Since arriving in Washington in 2013, Senator Cory Booker (D-NJ) has found common ground with some of his most conservative colleagues, including Jeff Sessions and Lindsey Graham.
Despite his reputation as a bipartisan champion, some of Booker’s recent proposals are distinctly progressive. In October, he introduced legislation that addresses environmental injustice such as lead poisoning in low-income communities, which he characterizes as “environmental racism.” This particular bill, however, lacks Republican support and is not anticipated to reach the Senate floor. Skypos Labs, an artificial-intelligence company that specializes in big data, forecasted a 6 percent chance for Booker’s Environmental Justice Act of 2017 to be enacted.
There have been murmurs of a 2020 presidential campaign swirling around Sen. Booker. While he dodges the question here, his ambition is evident. The senator did stints at Stanford, Oxford, and Yale universities before being elected to Newark, New Jersey’s city council, and he eventually served two terms as that city’s mayor. From here, the presidency would be a logical next step.
In this interview, conducted by Street Sense Media vendor and contributor Aida Peery, the theme of empowering low-income communities of color arises in each of the issues he speaks most passionately about. Booker calls the criminal justice system “broken,” and its reform is what informs much of his legislative agenda, including a push to legalize marijuana. While he has found cross-aisle cosponsors in bills addressing those issues, it is the senator’s progressive idealism regarding income inequality, criminal justice and health care that shines through in this candid interview.
Last month you introduced the Environmental Justice Act 2017 to protect minority communities from environmental injustice. When my daughter was going to Bernard Elementary School here in Washington, D.C., in the 2000s, I explained to her that she couldn’t drink out of the water fountains at school because we thought there might be lead in the old pipes. How does the bill address issues like these facing working-class communities?
Booker: Most people don’t understand that, Flint, Michigan, is not an anomaly. There are over 3,000 jurisdictions, according to Reuters, that have blood-lead levels twice that of levels found in Flint. This kind of environmental poisoning is going on all over our country, from the water to the air to the soil. I saw it when I was mayor of Newark: from the Superfund site* in our community all the way to when I did urban farming. We turned a city block into a farm for the community, and the state environmental agency wouldn’t let us plant in the soil because they said, “Your soil is toxic,” so we had to use planter boxes.
To me, this bill is really important to give communities the power to fight back. Unfortunately, the communities where you see environmental poisoning are often vulnerable communities, in communities of color. It’s a level of environmental injustice and environmental racism that we should not accept in the United States of America. That’s why I introduced this piece of legislation.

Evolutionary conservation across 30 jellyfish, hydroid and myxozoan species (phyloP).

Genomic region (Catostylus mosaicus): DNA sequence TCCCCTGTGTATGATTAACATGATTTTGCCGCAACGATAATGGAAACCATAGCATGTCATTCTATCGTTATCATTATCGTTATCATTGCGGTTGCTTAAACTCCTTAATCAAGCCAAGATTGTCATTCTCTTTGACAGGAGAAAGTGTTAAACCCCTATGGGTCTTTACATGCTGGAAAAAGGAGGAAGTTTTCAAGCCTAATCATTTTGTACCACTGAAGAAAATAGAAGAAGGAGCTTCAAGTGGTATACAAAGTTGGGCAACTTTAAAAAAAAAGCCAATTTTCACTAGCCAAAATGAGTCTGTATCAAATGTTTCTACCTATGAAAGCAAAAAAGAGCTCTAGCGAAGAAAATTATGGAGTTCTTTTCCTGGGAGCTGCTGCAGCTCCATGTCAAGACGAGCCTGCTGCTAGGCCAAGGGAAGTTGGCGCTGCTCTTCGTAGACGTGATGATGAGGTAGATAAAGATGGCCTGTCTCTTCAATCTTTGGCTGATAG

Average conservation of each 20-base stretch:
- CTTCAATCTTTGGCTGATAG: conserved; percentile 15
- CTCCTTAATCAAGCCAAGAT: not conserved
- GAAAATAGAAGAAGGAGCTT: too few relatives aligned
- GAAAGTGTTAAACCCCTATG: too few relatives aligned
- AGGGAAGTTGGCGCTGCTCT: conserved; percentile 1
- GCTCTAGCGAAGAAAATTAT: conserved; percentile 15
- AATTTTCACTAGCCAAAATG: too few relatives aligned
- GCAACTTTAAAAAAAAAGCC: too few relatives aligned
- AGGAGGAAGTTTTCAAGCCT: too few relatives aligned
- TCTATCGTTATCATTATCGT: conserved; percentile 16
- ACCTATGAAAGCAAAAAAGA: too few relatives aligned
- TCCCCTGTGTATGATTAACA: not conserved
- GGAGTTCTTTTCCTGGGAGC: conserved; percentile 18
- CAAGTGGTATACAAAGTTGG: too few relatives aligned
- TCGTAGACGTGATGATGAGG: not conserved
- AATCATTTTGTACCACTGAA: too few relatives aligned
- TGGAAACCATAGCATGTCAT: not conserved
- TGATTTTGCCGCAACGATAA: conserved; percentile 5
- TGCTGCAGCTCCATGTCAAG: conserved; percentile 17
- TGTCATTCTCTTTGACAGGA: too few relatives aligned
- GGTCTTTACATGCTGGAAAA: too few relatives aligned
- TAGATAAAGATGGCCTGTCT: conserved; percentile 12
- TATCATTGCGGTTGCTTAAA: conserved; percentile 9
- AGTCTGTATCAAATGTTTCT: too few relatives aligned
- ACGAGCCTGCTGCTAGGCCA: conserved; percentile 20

*A Superfund site is an area contaminated by hazardous waste that the EPA has designated for cleanup.
In the bill, is there anything about trying to change the pipes?
Booker: I’ve supported a lot of infrastructure bills to give communities the resources to change their pipes. Supporting legislation directly aimed at giving communities the money to replace pipes and prevent the poisoning has been a big effort of mine. This bill will give people the ability to hold folks accountable, to sue folks who have done the poisoning.
I’m looking for work, and I’ve tried very hard to get a good job in my neighborhood. How do we get employers to pay everyone what they’re worth and hire from their local community?
Booker: The reality is simple. We need to be a nation that pays living wages for a hard day’s work. In the 1960s, the minimum wage was set at a level where someone could raise a family and meet their minimum basic needs of housing and health insurance. The American bargain worked. Right now, in America, we haven’t seen the minimum wage keep up with inflation. Jobs, unfortunately, don’t pay what I consider a living wage, which includes sick leave, savings for retirement and ultimately a salary where you can afford housing. I’d like to raise it to $15 an hour and peg it to inflation so that we don’t have to continue to have this fight every few years to raise the minimum wage.
This is about getting back, not to handouts, but to saying that if you’re willing to work in America, you should be able to meet your minimum basic needs. I have a very good friend named Natasha Laurel who works at an IHOP. She works a full-time job and catches extra shifts when she can, but she still has to rely on food stamps and public housing. So really, that corporation is outsourcing the cost of their labor on the rest of us, because it’s the public that has to now pick up the minimum needs of that family. Well, that’s not fair. That corporation should be paying the full cost of their labor. If we can get to a system like that, I think we’d find a lot more justice.
What about prices? Can’t prices stop rising for a certain amount of years so when the people do get $15 they will be able to catch up?
Booker: Prescription drugs, cost of education, child care, rent. All these things are going up, but people’s wages are not. We should be taking on the issue of high-cost pharmaceuticals. I’ve joined with a lot of other Democratic senators on a number of pieces of legislation that could help us drive down the cost of pharmaceuticals. We also need to drive down the cost of childcare. We should, as a government, understand that investments in childcare and early-childhood education aren’t giveaways. They’re actually investments in the future of this country.
I have a book club and we just read “Evicted,” which is this incredible book about Milwaukee that talks about the eviction problem. Ultimately, to society, a little bit of money to stabilize a family actually returns so much more in terms of the potential cost for when that family does get evicted, especially what it means to children.